Sunday, January 19, 2014
Here is one little photo that appeared in the Boston Globe’s Metro section on January 17th. It should have been on the front page. Maybe it wasn’t because there is something “wrong” with this picture.
It pictures the Rev. Anne Robertson, United Methodist clergywoman and the executive Director of the Massachusetts Bible Society, making the Christian sign of the cross on the forehead of Boston’s Cardinal Sean O’Malley, anointing him with consecrated water and saying traditional words: “Remember your baptism and be grateful.”
This is not the expected order of things.
At the parish where I was Priest Associate in Gloucester, MA. there was consecrated holy water in the font as you entered the church and we dipped our fingers into it, blessed ourselves with the sign of the cross, and murmured, or said aloud, “Lyn, remember your baptism.” It was a customary gesture, not unusual. We did it to renew a faith commitment, often very difficult to keep. I used to love to see children clamor to be lifted up to the font so they too could stick their small fingers into the water and joyfully giggling make the sign—all over themselves.
This little photo shows such a usual ritual—unusually administered. Would a Protestant clergywoman be tracing the sign of the cross on the forehead of a Roman Catholic friar and cardinal, “Prince of the Church?”
Yet here it is in living color. It's so darn Christian. I mean if you really follow Jesus you have to speak out wherever you see injustice, greed, cruelty and other inhuman behaviors. You also have to be kind of crazy and bust through walls of rigid rules, especially patriarchal ones. This is what I see here.
The photo was taken at an ecumenical service at a Sudbury Methodist Church last Sunday at which O’Malley had been invited to preach in order to commemorate the 50th anniversary of Cardinal Richard Cushing’s visit to the same church to promote Christian unity. The drill was that O’Malley would dip his thumb into the consecrated water and say the words to Anne Robertson who would then take the bowl of water from him and go to offer the ritual gesture to the others present.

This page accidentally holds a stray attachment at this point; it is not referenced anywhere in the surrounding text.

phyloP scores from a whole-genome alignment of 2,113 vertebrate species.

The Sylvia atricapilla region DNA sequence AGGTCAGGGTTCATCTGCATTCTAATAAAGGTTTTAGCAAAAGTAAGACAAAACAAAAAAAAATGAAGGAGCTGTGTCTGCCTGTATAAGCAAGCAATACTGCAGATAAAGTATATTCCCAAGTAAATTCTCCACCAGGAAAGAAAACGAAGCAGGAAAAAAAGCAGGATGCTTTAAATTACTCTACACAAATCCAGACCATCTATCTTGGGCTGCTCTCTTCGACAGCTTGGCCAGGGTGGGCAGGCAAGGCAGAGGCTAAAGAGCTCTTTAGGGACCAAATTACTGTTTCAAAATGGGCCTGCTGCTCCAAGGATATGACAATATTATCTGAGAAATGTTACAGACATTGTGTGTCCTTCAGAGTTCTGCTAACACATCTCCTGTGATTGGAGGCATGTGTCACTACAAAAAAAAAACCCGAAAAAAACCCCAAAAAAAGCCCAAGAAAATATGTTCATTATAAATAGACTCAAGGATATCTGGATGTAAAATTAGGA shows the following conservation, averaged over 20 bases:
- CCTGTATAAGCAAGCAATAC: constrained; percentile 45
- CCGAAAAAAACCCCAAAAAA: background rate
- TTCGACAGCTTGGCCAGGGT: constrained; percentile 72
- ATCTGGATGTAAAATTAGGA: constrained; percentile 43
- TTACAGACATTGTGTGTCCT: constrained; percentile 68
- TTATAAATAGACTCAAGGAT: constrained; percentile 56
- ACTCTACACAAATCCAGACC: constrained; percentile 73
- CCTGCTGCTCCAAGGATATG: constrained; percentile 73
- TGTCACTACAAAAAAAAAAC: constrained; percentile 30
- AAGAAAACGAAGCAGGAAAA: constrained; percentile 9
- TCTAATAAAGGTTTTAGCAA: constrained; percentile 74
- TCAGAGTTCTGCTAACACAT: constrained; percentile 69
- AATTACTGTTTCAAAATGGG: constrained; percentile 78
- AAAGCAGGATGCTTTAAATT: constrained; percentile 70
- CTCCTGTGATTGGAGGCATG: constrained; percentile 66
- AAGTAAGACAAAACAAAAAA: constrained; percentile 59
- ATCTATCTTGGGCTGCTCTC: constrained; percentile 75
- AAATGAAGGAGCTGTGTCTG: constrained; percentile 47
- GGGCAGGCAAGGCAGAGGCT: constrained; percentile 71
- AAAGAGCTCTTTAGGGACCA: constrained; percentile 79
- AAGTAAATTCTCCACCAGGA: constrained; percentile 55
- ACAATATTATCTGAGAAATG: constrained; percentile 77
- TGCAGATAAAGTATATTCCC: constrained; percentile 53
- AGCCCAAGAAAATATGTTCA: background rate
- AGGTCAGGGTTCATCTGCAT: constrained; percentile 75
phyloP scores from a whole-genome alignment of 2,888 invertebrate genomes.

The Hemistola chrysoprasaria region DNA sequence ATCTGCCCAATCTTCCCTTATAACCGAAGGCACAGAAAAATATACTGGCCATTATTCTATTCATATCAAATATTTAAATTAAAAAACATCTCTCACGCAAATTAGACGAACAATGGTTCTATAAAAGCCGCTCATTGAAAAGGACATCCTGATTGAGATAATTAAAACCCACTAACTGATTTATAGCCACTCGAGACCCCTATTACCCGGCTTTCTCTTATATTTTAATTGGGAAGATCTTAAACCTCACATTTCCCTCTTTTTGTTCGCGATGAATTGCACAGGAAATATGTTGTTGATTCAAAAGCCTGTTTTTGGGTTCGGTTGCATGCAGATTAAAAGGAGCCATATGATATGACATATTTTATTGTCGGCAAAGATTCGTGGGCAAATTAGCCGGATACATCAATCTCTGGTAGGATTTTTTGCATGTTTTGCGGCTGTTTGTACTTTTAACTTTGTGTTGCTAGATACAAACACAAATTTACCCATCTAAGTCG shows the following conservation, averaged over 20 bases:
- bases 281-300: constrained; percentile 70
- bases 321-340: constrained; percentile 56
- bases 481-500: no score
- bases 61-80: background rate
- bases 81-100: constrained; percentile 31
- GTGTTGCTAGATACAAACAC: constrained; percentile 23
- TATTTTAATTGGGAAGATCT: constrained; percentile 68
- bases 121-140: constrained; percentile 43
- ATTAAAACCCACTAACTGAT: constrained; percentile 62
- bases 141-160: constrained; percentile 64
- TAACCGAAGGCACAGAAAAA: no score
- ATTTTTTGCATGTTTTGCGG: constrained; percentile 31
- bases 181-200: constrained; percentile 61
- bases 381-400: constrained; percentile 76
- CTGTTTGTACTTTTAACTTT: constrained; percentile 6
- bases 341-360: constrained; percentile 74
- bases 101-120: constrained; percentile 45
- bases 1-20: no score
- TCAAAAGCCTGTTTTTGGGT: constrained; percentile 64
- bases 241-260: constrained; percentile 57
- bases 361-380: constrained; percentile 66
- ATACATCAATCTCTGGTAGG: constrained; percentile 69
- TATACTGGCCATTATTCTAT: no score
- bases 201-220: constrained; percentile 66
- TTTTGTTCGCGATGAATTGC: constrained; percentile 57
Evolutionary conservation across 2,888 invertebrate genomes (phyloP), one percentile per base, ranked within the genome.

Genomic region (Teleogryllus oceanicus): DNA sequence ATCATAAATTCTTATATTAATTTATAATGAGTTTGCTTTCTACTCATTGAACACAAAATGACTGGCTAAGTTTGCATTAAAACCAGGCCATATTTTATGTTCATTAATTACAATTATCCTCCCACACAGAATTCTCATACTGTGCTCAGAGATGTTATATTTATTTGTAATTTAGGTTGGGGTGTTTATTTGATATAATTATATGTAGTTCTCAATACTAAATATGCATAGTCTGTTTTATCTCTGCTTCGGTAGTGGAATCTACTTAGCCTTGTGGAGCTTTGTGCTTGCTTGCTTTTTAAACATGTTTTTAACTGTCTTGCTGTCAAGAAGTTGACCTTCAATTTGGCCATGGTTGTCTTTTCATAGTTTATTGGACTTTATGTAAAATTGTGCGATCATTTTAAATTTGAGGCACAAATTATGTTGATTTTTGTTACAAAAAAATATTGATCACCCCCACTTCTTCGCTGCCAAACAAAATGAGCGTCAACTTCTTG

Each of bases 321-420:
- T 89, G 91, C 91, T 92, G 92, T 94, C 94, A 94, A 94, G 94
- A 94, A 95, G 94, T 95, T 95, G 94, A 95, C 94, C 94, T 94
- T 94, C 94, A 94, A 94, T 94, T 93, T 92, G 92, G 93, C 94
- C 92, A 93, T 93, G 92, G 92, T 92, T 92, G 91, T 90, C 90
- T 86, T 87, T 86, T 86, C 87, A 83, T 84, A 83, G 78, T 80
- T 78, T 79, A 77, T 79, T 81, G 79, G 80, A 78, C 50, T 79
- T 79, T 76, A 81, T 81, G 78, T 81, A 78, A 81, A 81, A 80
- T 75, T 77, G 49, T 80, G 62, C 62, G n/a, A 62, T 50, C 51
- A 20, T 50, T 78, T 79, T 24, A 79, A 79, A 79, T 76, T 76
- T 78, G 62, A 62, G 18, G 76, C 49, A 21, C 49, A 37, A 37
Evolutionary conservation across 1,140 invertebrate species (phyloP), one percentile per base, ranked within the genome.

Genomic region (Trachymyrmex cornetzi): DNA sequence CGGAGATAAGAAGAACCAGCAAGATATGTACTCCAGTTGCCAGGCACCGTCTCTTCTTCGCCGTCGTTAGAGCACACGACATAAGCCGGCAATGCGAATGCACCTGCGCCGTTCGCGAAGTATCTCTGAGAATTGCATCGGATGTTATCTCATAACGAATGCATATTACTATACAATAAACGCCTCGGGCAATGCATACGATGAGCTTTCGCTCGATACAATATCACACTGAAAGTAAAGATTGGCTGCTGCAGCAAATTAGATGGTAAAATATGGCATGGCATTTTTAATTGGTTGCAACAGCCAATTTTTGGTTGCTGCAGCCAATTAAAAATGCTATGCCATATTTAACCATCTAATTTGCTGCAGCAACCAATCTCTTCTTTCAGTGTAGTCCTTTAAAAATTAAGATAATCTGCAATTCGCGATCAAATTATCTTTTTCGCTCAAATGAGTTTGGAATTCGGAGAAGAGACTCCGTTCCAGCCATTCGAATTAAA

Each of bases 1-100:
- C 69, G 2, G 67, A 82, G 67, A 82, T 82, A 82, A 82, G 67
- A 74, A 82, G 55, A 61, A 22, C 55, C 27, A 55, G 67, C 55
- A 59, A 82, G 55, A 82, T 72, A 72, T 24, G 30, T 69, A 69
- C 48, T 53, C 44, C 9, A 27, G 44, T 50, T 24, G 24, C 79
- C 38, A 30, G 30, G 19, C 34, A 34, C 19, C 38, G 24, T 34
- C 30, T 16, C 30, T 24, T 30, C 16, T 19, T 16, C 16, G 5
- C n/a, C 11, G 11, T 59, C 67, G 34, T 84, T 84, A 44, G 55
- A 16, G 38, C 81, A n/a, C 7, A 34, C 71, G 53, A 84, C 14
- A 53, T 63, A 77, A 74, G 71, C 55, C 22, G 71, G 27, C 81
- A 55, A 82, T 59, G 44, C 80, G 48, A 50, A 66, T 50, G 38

But O’Malley didn’t follow instructions. He anointed Robertson then gave her the bowl inviting her to do the same for him. It was a powerful expression of shared Christian identity. Nothing in his gesture violated Roman Catholic teachings, yet the image speaks volumes about change.
Much of the change Jesus stimulated he did with his body. He went places he wasn’t supposed to go, healed people he wasn’t expected to heal, dined with people who were outcasts, and invited women to follow him and be apostles of the gospel. Scandal—2000+ years ago and today. Women’s ministries are still not fully accepted in roles and places of authority in the Christian church. And women's ordination remains against the law for Roman Catholics.
O’Malley didn’t perform a sacrament, yet he made this familiar ritual mutual. He broke rank with expectations—the man, the priest, the father, the holy father, the hierarch—received from a woman that which he was supposed to give to her, not vice versa. The Cardinal gave her pride of place and she gave him the touch of a woman. Robertson was moved to tears by the unexpected gesture. See her blog at annerobertson.org for more in her own words.
Extremists have weighed in of course. Those opposed call this gesture “heresy,” “disgrace,” and a repudiation of the sanctity of Holy Orders. O’Malley didn’t ordain Robertson. She’s already ordained and he gave that status respect. At the other extreme, some have downplayed the gesture calling it one of “courtesy," a simple exchange of blessing. Ho hum. Yes, and more.
The photo of course has gone viral. It’s news and I hope good news. No, not an official priestly gesture, yet an outer sign of an inner grace, perhaps an icon, a window through which we can glimpse divinity, dare I say Godde's will?
To me, what the camera’s eye reveals is prophetic, a visual that simultaneously foretells the future of the Christian church—and advocates for that future.